TUSAYAN— Crews plan to begin ignitions on a 264-acre burn on the Tusayan East Prescribed Fire Project on Sunday and intend to continue burning for approximately two days in the area if conditions remain favorable. The burn area is located just south of Grand Canyon National Park and east of the town of Tusayan.
Smoke may be visible from Highway 64 and in the communities of Valle and Tusayan. Light smoke may linger overnight and in the early morning hours. To minimize smoke impacts, fire managers will only conduct ignitions when conditions exist that will allow smoke to ventilate away from sensitive areas.
Smoke is expected to disperse to the east and northeast during the day. Residual smoke may settle into drainages and low lying areas overnight but will dissipate rapidly throughout the morning hours.
Prescribed fires are essential tools for restoring the forests in a fire-adapted ecosystem, and smoke is an unavoidable byproduct of these efforts. Fire managers strive to minimize smoke impacts to the community as much as possible. Burns occur when winds and other atmospheric conditions will push the majority of smoke away from homes and ultimately limit the number of days smoke is in the air.
Fire managers work closely with the Arizona Department of Environmental Quality, partners in the Grand Canyon National Park and surrounding Native American tribes to monitor air quality.
Fire managers for the Williams Ranger District of the Kaibab National Forest are planning to ignite prescribed fires at various locations across the district through the end of April. Operations may start as soon as Saturday. The specific prescribed fire units to be ignited will be chosen based on weather and fuel conditions.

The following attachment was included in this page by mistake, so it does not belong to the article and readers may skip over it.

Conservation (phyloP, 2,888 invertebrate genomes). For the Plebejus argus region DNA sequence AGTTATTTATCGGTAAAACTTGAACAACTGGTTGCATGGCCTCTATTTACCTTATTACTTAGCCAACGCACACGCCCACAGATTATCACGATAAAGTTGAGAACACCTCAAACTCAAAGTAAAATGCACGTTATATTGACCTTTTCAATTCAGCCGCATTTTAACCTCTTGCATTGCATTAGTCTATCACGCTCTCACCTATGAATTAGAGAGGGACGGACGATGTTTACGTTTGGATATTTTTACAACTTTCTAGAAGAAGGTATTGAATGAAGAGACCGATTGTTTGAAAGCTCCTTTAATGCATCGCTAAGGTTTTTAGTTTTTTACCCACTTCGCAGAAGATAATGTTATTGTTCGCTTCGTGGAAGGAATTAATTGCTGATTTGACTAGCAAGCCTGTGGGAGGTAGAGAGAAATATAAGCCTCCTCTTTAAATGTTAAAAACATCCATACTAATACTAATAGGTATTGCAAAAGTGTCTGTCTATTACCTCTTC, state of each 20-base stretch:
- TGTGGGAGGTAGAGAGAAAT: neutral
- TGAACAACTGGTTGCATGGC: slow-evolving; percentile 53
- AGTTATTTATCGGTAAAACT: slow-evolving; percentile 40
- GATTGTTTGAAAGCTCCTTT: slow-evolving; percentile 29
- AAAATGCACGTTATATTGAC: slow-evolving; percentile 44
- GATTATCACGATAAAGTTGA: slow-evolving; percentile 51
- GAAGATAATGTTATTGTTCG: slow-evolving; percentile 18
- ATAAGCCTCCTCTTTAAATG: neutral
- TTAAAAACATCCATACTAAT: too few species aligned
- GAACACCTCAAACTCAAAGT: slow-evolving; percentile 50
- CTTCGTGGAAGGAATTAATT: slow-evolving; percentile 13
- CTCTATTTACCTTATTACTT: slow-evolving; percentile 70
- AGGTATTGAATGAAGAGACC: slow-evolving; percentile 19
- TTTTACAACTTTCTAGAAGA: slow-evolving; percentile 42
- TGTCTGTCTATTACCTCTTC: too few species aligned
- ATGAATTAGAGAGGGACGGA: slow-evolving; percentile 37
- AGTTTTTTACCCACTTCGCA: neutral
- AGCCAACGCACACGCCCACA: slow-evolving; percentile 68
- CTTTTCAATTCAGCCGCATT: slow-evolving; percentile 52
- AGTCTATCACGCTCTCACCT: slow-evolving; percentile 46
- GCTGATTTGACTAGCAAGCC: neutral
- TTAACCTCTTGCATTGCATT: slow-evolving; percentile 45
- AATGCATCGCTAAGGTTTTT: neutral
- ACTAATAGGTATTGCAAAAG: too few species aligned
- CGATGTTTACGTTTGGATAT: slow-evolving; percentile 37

Areas that could be treated are as follows:
- Kendrick Prescribed Fire: 10 burn units northeast of Williams, approximately 3,400 acres
- McCracken East Prescribed Fire: Three burn units southeast of Williams, approximately 840 acres
- McCracken West Prescribed Fire: Four burn units southeast of Williams, approximately 1,700 acres
“Fuel moistures and weather conditions in the springtime are at prescriptive levels to meet objectives for fuels reduction projects,” James Pettit, fire management officer for the Williams Ranger District, said.
During prescribed fire operations, community members and visitors may see fire personnel and vehicles in the vicinity. Smoke may also be present and may result in short-duration impacts to populated areas.
All prescribed burning on the Kaibab National Forest is subject to approval by the Arizona Department of Environmental Quality and appropriate weather conditions. For additional information on the Smoke Management Division of the ADEQ and to view prescribed burns authorized on any given day, please visit the ADEQ website.
Notifications of upcoming prescribed burns are provided regularly throughout the season. The public can find this information online or through a recorded hotline. Contact your local Kaibab National Forest office for additional information.
- Kaibab National Forest website
- Inciweb: http://inciweb.nwcg.gov/incident/4113/
- Fire Information Recorded Hotline: 928-635-8311 (Text ‘follow kaibabnf’ to 40404 to receive text messages.)
- Twitter: www.twitter.com/KaibabNF